Can't complete catchup operation on mainnet -- timeout after 45 minutes (~4m accounts)

I’m following the guides to setup a node on the mainnet, but the catchup operation does not complete. It times out after 45 minutes approximately 2/3’s of the way through.

I’m running the run the following commands:

  • ./ -i -c stable -p ./node -d ./node/data -n
  • ./goal node start -d data
  • ./goal node catchup 10130000#XEJV76QTDQFXL446Q2LLFIYE5GQAFAWX3PPO4BS2JXOY5O4FMOHQ

I’ve also used nightly and it is faster, but still times out at 45 minutes.
The node status looks like the following right before the accounts process rolls over back to 0 and it enters an infinite loop eating up CPU and bandwidth. :frowning:

Last committed block: 10279
Sync Time: 2696.9s
Catchpoint total accounts: 6669849
Catchpoint accounts processed: 4692480
Genesis ID: mainnet-v1.0
Genesis hash: wGHE2Pwdvd7S12BL5FaOP20EGYesN73ktiC1qzkkit8=

My computer is an older Intel i7, 16Gb ram and the network connection is broadband.
Is there some setting in the config.json to increase this time? How can I let the catchup complete?


Welcome @worrymite!

Have you tried Fast Catchup not working for our node on MainNet?

Thanks @fabrice,

Yes, I tried that, but I’m not gettting download errors. I’m getting the following error:
:“warning”,“line”:344,“msg”:“dbatomic: tx surpassed expected deadline by 6.730578955s”,“name”:"",“readonly”:false,“time”:“2020-11-08T15:18:14.

Also, I didn’t mention it in the original post, but I’m on Ubuntu 18.04.

From grepping the code I see the following line:
maxCatchpointFileDownloadDuration = 45 * time.Minute



The dbatomic warning message is most likely benign; it would not prevent your from completing the catchup, however it might indicate that you have a slower than desired storage device. If you could confirm what type of storage device you have, it would be great. ( HDD, SSD, nvme, other ? ).

If you keep hitting the 45 minutes limit, that would need to be addressed at the server side ( i.e. relays ). At this time, it’s a hard-coded value, so only a new release would be able to address that.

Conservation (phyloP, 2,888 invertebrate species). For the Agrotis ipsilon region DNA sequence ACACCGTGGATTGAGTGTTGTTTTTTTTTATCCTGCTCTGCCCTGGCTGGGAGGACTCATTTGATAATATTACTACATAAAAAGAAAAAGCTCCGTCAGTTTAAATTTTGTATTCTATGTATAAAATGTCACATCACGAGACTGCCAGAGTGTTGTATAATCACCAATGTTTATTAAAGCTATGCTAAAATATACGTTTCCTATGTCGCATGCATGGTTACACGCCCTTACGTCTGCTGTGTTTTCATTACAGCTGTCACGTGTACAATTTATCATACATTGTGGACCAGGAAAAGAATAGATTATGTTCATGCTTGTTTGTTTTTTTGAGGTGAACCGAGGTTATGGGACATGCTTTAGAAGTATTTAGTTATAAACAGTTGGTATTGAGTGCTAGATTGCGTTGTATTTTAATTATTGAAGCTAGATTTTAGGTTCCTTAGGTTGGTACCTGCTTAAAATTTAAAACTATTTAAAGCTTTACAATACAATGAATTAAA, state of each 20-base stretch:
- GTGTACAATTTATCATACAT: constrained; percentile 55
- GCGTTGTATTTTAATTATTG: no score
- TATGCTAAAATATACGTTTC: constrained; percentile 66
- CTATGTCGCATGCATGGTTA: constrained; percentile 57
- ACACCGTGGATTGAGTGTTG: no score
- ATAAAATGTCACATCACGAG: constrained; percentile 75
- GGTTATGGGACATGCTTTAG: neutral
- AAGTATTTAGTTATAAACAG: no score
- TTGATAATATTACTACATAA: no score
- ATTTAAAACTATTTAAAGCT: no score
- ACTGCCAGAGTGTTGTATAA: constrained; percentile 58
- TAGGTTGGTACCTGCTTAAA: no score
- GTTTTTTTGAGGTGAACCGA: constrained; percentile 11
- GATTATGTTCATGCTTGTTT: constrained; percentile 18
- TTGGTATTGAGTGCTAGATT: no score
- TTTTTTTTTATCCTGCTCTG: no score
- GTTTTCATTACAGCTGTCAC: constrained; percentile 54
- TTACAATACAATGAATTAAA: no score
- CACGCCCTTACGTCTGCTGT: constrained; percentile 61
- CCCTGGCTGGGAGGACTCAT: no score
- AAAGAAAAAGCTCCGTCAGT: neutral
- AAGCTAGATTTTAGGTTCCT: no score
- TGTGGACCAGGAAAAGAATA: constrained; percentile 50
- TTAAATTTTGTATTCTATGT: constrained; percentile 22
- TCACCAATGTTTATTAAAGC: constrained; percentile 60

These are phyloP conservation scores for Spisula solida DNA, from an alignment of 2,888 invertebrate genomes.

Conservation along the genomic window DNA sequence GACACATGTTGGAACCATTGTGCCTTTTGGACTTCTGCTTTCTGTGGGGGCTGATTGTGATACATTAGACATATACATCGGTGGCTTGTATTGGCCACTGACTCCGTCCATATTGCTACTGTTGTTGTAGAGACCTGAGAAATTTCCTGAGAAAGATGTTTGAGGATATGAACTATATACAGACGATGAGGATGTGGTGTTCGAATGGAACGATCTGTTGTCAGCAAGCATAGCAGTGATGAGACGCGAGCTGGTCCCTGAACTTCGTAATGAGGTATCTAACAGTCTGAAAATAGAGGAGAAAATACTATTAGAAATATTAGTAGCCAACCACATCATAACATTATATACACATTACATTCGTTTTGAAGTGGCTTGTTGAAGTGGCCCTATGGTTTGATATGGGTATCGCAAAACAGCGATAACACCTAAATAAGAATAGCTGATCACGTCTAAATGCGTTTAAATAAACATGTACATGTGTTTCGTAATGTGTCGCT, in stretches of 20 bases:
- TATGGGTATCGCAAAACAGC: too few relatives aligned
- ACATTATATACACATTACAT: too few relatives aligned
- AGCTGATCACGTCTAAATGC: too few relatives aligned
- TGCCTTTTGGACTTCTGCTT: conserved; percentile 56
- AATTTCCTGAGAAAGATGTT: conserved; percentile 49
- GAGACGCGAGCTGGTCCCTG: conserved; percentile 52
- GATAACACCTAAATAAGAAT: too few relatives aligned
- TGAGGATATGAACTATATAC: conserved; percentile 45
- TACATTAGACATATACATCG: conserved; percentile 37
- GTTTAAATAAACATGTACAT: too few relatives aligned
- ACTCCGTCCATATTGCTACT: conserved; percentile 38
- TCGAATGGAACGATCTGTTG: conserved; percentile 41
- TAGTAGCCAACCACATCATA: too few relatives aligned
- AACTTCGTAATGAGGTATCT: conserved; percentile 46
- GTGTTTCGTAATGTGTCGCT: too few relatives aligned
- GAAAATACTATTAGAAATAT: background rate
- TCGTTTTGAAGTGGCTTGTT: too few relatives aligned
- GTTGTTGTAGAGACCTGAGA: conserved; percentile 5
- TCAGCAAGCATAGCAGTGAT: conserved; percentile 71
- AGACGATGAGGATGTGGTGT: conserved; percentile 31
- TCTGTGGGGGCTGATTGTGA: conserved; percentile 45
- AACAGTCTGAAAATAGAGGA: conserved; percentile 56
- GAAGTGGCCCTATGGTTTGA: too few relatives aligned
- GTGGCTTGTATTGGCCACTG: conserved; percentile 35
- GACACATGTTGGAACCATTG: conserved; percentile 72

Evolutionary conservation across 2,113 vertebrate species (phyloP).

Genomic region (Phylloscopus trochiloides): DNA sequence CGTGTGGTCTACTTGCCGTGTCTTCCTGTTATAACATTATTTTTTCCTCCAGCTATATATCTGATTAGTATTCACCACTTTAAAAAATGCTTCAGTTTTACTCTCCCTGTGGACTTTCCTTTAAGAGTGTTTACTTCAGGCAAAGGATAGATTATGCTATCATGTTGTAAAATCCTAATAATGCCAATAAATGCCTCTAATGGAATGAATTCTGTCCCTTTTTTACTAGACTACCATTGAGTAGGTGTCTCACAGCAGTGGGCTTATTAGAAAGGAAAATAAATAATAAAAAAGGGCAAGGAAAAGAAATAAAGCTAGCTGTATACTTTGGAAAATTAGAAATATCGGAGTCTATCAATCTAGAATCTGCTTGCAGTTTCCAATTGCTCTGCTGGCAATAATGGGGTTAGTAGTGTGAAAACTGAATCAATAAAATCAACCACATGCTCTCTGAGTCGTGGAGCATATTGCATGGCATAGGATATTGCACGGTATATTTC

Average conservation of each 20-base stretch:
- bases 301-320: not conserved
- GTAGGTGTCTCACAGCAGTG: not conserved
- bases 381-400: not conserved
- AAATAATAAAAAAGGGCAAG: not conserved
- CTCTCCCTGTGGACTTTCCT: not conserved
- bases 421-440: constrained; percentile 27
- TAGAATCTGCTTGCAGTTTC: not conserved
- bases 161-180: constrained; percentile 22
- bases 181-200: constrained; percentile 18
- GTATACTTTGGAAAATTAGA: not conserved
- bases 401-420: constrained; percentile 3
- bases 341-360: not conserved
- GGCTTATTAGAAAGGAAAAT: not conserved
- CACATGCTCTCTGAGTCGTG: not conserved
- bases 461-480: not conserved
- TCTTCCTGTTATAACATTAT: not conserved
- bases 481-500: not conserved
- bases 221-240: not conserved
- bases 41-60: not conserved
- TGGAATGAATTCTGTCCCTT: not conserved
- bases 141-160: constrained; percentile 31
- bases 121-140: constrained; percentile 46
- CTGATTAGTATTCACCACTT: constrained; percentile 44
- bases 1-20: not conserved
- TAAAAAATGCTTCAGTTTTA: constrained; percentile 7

In the meanwhile, I’d suggest you’ll try to do the “trivial” things - make sure there are no competing processes while you’re running the node, ensure all the computer available memory is available for the OS, etc.

Thanks @tsachi,

The data is being written to an SSD, no other processes were running. The memory usage is steady and it doesn’t swap out of RAM. Do I need to open up any port in my firewall to better talk to the servers or peers (I’m not clear on that part of the protocol)?

Is there any mid-point catchup data that I can use to catchup in multiple steps? The processing is fast at first up to ~2M accounts, then it slows down.

One other point that I noticed: Ubuntu 18.04’s default version of go that is installed with ‘apt install’ is too low to compile algorand. This is easily fixed by using the ‘snap’ package. Unfortunately the ‘snap’ package doesn’t have access rights to run some ‘sh’ scripts, which must be run manually. Maybe the golang version check or the snap permissions check could be part of the Makefile process?



Thanks for the storage device update. No, there is no need to open any ports; if the algod was able to start the download progress, then all the communication needs have already been met.